Are We Drinking Our Own Bathwater?

The printing industry is very much a closed network, an insular community dominated by those who have worked in it for decades. We recognize the same faces each time we return to drupa, GRAPH EXPO, or the Gold Ink Awards.

These longstanding industry relationships provide lots of benefits, including trust and a strong ecosystem to track reputations. Knowing many of the same people, we can more easily do the diligence necessary when hiring. Because we “speak the same language,” we can reduce the amount of management required on projects or in departments.

But this type of network comes with a side effect of groupthink. With groupthink, an etiquette filter generates an echo of what one thinks the other person wants to hear. We’re too polite. (Though some might assert that I am the exception here!) We don’t want to offend or contradict another’s previously held opinions, so we parrot what we believe will help us connect. We pander.

The result within our community is not the truth, but everyone’s polite interpretation of how they think they should play into others’ preconceptions. It becomes pathological, and it’s how we drink our own bathwater.

It’s a condition that is paralyzing. It prevents new ideas from taking root. It handcuffs line workers into performing the same tasks in the same way because “that’s the way it’s always been done.” It kills thought and turns humans into robots. Groupthink creates ignorant certainty—black-and-white delineations of the “right way” and the “wrong way.”

Last week, a client sent over an inline imaging self-mailer and provided gluing instructions. Knowing the client was sophisticated, customer service neglected to question or verify the directions.

An hour into the makeready, the sales rep saw the piece, questioned its design, and brought it to our postal liaison. It was incorrect—the job would not have qualified for automation discounts and it would have needed to be reprinted. Fortunately, someone lifted his head out of the bathwater long enough to recognize the problem before it became an even bigger one.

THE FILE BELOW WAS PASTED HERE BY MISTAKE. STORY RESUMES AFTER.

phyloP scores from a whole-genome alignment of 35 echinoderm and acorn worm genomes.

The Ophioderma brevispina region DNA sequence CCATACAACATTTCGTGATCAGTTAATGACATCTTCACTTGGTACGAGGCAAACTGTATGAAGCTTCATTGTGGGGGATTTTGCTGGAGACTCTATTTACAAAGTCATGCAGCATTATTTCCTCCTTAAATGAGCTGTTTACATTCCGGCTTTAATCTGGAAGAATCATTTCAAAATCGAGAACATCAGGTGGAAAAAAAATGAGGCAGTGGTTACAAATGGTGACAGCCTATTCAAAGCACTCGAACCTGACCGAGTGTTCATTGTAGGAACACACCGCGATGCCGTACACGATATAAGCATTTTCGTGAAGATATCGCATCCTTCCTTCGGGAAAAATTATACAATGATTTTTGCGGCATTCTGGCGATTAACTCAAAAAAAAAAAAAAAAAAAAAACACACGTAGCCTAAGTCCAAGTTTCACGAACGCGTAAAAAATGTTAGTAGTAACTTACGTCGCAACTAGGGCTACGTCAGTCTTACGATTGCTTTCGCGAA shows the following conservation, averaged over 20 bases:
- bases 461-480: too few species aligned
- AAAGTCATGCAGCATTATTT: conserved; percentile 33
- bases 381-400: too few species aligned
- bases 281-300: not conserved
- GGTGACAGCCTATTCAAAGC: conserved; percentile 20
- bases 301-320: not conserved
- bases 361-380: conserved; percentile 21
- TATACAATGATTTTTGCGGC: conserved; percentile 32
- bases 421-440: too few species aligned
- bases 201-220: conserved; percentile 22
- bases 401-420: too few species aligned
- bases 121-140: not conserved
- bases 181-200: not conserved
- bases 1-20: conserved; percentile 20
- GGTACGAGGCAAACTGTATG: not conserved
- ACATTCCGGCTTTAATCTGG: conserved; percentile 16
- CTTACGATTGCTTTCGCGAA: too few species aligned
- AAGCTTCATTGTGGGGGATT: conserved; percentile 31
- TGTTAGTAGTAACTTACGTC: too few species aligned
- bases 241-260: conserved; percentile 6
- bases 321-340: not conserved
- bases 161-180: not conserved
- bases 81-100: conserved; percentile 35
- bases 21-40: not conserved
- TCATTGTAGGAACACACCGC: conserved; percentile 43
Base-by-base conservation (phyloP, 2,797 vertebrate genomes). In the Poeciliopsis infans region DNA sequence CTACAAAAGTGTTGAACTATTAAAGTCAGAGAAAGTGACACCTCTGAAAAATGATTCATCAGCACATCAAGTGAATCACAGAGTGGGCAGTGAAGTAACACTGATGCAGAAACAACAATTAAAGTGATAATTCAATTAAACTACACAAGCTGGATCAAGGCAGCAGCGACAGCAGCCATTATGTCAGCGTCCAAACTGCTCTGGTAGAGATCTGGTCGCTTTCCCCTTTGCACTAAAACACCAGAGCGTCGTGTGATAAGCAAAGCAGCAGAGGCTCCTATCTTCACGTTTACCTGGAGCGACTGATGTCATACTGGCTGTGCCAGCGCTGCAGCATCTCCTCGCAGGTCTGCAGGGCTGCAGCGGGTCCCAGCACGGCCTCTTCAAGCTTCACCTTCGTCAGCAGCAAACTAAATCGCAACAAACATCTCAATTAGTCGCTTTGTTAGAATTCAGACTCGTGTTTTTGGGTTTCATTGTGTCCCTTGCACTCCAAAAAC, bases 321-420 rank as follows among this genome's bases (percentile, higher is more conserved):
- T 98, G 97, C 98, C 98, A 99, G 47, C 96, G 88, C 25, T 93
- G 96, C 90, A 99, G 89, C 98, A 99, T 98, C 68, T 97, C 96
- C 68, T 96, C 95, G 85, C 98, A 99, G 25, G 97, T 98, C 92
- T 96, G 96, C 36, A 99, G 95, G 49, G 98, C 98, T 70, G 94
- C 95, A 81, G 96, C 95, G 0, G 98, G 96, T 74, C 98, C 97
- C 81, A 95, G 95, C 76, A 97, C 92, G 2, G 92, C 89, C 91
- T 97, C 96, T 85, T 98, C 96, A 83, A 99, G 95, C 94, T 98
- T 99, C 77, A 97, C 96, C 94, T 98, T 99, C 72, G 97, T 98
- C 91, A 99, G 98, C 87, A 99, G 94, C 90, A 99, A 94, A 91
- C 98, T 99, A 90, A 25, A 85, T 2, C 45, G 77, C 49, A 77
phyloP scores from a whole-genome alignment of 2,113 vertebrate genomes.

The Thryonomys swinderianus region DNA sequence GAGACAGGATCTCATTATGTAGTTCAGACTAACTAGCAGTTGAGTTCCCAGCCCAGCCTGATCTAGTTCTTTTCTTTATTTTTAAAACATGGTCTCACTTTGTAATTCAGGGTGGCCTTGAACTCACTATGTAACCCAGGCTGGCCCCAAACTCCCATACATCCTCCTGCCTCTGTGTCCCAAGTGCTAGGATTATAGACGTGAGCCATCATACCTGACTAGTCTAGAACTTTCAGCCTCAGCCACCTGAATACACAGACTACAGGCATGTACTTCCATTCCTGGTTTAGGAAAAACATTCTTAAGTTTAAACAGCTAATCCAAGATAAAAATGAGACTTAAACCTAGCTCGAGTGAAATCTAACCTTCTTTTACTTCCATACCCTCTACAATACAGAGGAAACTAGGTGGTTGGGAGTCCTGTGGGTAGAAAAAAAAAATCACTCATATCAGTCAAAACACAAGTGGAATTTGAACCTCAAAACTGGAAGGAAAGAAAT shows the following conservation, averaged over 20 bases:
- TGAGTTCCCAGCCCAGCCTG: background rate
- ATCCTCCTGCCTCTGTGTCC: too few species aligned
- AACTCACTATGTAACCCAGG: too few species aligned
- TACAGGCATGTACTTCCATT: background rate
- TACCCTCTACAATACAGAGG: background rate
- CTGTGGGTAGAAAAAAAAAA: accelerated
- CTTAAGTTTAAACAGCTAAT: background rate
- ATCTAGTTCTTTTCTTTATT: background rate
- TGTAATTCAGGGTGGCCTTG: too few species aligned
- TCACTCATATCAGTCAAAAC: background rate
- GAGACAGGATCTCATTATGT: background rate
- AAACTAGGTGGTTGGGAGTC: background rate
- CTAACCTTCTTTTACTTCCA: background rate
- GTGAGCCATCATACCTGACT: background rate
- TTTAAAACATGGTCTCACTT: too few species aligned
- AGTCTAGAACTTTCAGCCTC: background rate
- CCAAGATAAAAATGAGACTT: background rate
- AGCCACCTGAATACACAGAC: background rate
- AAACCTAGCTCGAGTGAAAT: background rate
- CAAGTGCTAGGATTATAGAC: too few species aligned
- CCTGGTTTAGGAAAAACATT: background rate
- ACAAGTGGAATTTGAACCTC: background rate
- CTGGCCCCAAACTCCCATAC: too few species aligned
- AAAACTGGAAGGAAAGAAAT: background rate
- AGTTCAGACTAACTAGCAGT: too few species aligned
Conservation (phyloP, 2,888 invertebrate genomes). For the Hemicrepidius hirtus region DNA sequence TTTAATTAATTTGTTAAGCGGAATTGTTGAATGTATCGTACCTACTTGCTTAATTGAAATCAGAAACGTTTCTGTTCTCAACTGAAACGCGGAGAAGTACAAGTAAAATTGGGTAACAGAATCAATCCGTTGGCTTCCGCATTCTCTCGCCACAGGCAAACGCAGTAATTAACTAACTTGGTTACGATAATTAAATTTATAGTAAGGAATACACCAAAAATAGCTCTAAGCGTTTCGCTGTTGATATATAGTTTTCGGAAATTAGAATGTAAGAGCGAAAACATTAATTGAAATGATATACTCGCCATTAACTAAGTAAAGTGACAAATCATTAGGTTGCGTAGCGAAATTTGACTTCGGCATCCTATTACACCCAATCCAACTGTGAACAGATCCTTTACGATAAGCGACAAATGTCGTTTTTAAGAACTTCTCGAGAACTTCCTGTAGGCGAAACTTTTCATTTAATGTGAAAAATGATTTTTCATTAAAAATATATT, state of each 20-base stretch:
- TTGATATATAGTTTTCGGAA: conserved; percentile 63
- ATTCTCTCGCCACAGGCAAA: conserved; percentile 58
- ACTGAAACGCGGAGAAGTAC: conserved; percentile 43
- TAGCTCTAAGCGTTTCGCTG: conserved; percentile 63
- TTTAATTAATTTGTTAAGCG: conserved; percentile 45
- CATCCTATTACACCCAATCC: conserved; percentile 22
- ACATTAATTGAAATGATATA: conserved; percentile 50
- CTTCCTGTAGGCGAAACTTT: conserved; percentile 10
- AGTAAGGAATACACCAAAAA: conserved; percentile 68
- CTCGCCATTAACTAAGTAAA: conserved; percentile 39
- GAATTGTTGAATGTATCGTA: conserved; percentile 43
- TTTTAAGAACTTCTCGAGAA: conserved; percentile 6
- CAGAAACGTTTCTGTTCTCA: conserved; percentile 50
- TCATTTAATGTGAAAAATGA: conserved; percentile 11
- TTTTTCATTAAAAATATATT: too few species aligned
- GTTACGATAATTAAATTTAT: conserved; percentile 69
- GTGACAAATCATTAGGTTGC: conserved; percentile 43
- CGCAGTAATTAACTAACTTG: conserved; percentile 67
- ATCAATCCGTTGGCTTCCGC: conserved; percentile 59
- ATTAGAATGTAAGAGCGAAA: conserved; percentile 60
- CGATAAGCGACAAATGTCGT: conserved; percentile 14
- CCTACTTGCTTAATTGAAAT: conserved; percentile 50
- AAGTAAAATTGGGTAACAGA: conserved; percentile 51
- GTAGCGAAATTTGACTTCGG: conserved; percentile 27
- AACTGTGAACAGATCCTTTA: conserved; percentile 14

A third-generation printer, Dustin LeFebvre delivers his vision for Specialty Print Communications as EVP, Marketing through strategy, planning and new product development. With a rich background ranging from sales and marketing to operations, quality control and procurement, Dustin takes a wide-angle approach to SPC

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  • Michelle Garrett

    Dustin, once again, your perspective is refreshing, well thought and on point! Remember thought shifters often encounter challenges not seen by groupthinkers, but do reap rewards in time, often by garnering the loyalty of clients served, educators and business peers (not colleagues).

  • Warren Seidel

    Dustin, you are wiser than your years. This is a fantastic topic to explore, especially with the overwhelming explosion of information that is available today. Unfortunately, the more information I explore, the more I desperately try to find the appropriate or logical mental file folder to put it in. Perhaps it’s a coping mechanism of human nature to do so. I guess I will practice point #2 tonight!

  • Sharon H.

    This could not have been said better. I am one of the many veterans of the printing industry, however I agree with everything you have said. I have been recently moved into the position with the ability to build my own team. Thinking outside of the bubble is what we do, now to figure out how to get the others to follow. Thank you, I needed to hear this after a long day.

  • Meera

    I agree that outsiders like me, who had nothing to do with printing earlier, can bring fresh perspectives. I am not afraid to exhibit my ignorance since I am not "expected" to know much, but at least 50% of the time, I am instrumental in our getting the solution. Within a year and a half of joining I could take over as CEO!!! Point 2 also works as I have recently joined a group and have met many people whom I can trust to help out with new business / solving problems with no ulterior motives.

  • Jim T

    Or, if you’re like me and you try to buck the "groupthink" mindset, you’re punished and told that "the way you are is bad for your career." Groupthink is not something that you can overcome alone.

    I don’t use this word often, but this is truly a brilliant column.